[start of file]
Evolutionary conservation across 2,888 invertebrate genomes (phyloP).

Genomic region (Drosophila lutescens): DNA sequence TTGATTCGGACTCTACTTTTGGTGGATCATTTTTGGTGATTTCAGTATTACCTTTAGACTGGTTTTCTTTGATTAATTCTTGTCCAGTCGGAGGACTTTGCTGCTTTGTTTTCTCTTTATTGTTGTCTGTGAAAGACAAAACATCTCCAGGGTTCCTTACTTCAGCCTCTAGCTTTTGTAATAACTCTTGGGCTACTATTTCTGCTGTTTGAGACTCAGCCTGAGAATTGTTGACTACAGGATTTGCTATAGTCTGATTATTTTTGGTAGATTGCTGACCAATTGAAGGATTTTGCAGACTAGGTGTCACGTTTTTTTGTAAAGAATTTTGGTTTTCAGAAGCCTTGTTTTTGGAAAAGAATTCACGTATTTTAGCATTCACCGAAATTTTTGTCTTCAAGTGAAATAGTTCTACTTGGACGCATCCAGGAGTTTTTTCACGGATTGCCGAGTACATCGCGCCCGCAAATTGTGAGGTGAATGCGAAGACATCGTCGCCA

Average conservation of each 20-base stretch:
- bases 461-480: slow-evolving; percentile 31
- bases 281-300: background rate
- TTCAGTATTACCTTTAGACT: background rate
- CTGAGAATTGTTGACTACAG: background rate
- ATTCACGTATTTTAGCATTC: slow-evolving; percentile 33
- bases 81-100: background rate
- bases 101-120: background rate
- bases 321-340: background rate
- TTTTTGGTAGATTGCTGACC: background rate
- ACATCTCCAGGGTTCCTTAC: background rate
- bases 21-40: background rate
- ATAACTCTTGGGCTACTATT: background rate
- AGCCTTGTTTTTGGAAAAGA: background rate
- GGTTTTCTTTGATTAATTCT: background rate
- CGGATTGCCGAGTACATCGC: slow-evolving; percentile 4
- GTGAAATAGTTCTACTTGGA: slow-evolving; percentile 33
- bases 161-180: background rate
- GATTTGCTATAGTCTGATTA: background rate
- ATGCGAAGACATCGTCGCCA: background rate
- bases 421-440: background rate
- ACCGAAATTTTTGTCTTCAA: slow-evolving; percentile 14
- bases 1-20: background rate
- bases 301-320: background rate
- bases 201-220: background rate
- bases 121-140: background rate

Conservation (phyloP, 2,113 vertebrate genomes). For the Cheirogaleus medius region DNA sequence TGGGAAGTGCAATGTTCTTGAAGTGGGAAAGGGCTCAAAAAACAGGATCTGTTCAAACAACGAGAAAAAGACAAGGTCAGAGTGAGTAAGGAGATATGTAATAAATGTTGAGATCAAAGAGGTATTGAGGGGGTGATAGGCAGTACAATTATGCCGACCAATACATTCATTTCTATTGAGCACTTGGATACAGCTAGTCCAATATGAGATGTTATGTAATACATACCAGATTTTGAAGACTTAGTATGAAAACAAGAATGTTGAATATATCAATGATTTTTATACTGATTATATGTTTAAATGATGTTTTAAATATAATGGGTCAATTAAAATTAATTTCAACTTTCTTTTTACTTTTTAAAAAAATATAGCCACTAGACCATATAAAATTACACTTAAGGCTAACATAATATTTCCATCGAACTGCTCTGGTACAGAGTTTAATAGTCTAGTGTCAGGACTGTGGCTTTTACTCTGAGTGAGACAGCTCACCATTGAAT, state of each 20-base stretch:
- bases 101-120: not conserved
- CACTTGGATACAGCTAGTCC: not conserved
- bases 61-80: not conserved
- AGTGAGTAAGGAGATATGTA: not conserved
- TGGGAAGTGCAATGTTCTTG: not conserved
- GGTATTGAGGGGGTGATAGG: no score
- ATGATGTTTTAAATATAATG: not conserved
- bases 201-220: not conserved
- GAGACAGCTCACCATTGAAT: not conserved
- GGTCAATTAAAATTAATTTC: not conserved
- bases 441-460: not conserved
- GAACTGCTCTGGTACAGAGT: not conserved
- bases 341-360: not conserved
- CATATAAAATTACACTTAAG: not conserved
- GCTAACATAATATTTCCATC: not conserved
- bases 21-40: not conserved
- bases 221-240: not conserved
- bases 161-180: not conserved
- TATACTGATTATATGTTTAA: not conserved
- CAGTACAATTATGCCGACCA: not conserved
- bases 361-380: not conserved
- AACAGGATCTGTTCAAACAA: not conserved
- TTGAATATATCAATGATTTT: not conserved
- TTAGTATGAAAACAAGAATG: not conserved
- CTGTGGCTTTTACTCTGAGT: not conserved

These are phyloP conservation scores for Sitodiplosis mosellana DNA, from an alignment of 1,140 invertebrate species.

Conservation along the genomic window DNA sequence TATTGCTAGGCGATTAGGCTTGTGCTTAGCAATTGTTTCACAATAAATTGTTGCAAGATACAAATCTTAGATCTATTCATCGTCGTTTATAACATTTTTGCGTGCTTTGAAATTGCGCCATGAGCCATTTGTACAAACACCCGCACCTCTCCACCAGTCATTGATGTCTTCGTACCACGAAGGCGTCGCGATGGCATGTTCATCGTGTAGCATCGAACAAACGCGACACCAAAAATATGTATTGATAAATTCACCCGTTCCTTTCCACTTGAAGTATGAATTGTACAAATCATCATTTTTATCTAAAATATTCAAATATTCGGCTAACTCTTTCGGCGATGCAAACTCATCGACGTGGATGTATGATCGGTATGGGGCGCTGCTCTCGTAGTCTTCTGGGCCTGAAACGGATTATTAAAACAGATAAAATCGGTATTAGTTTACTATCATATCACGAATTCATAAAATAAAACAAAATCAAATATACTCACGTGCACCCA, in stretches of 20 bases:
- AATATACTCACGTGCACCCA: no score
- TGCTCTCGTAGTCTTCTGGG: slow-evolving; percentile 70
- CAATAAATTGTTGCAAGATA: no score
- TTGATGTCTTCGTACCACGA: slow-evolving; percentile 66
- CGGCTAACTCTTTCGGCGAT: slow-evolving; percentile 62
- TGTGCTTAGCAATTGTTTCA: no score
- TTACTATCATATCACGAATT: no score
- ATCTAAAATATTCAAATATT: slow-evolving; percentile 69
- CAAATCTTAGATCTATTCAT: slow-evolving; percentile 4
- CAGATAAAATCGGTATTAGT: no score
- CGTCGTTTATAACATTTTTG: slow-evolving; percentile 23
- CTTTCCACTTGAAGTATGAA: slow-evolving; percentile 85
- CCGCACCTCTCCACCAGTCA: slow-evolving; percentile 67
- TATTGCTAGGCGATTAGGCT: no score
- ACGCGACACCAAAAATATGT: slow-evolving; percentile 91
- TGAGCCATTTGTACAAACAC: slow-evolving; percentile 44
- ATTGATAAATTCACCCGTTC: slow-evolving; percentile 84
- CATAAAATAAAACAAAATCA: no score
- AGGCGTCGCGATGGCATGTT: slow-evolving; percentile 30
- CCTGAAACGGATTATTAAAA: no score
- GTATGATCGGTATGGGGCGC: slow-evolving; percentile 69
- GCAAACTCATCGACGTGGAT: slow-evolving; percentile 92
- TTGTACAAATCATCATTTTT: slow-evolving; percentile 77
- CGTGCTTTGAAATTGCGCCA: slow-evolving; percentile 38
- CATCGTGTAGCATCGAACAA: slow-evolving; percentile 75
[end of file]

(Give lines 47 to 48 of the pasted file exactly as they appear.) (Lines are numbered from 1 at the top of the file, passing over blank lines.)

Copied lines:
- bases 161-180: not conserved
- TATACTGATTATATGTTTAA: not conserved